Impact of Clinical Assessment on the Difference Between Unattended Limited Monitoring and Full In-Lab PSG.
Sleep, 2008; 31:151.

Four sleep trained pulmonologists reviewed clinical history & physical information and full disclosure tracings from 85 subjects with the PSG and ARES studies reviewed > two-week apart. The goal was to assess agreement as to the primary diagnosis and treatment recommendations. The agreement between PSG and ARES-1% with a clinical cut-off of >15 was sensitivity = 80%, specificity = 92%, overall agreement for sleep disordered breathing = 86%. The overall diagnostic agreement across clinicians for PSG vs. ARES was 78%. Agreement for treatment recommendations was 75%.

Using the ARES Screener and the Berlin Questionnaire to Predict OSA.
Enciso R, Clark. Sleep Breath 2009, in-press.

Thirty-nine subjects completed both the Berlin and ARES questionnaires and subsequently compared an ARES sleep study. Using a clinical cut-off AHI > 10, the ARES provided a sensitivity of 89%, a specificity of 53%, a positive predictive value (PPV) of 83% and a negative predictive value (NPV) of 64%. The Berlin provided a sensitivity of 71%, a specificity of 65%, a positive predictive value (PPV) of 84% and a negative predictive value (NPV) of 46%. The ARES questionnaire is a better choice than the Berlin Questionnaire in most of the situations, but further research is necessary to generalize these results.

Patient Preferences Comparing Use of Two Home Sleep Testing Devices.
Simmons M. Sleep Breath 2009, in-press.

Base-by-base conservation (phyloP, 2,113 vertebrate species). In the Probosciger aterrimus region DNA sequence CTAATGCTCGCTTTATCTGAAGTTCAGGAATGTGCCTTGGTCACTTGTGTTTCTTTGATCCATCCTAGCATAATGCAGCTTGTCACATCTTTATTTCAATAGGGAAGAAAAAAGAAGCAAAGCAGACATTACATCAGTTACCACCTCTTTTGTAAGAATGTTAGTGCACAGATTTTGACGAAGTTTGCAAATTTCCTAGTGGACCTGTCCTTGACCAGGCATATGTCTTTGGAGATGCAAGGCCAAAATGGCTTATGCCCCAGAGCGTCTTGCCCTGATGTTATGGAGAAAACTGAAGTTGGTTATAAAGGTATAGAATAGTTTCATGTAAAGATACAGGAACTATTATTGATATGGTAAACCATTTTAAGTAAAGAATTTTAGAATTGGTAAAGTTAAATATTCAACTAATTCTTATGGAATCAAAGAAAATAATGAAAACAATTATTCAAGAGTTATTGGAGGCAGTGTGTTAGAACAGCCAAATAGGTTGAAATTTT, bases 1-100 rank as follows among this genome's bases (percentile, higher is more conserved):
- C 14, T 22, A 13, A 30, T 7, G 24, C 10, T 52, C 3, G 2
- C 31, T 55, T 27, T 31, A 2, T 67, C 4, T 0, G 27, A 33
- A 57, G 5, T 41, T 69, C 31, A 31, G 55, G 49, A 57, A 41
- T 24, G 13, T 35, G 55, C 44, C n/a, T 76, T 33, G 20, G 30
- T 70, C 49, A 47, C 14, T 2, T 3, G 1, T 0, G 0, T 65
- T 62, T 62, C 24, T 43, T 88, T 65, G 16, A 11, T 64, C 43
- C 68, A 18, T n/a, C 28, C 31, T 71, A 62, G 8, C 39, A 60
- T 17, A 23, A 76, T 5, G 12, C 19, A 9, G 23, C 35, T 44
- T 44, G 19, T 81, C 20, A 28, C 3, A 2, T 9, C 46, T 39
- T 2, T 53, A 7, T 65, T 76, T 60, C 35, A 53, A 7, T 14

Twenty subjects were trained to first apply the WM ARES Unicorder™ (Model 600) and then apply the Watch-Pat (Model 100) prior to wearing both for one night in the home. Questionnaire responses pertaining to device preferences and ease of use were acquired when the devices were returned. Approximately 50% of subjects had a preference between the systems, but overall satisfaction was almost the same. While subjects preferred the report format of the Watch-Pat 5:1, in the remaining six categories showed subjects preferred WM ARES on average 2:1.

Accuracy of Pulse Oximetry During Breath Holding.
ATS, San Diego, 2005

Arterial blood was extracted at 5-sec intervals in 20 subjects during breath hold to FRC. The ARES and Nellcor forehead oximters were more accurate than the Nonin finger oximeter in terms of the root mean squared error and detection of the depth of desaturation vs co-oximetry. The SaO2 nadir point was significantly delayed using the finger oximeter relative to CoOx and forehead oximeters.

WM ARES VALIDATION

WM ARES AND TREATMENT

WM DENTAL DOCUMENTATION

OSA AND CO-MORBIDITIES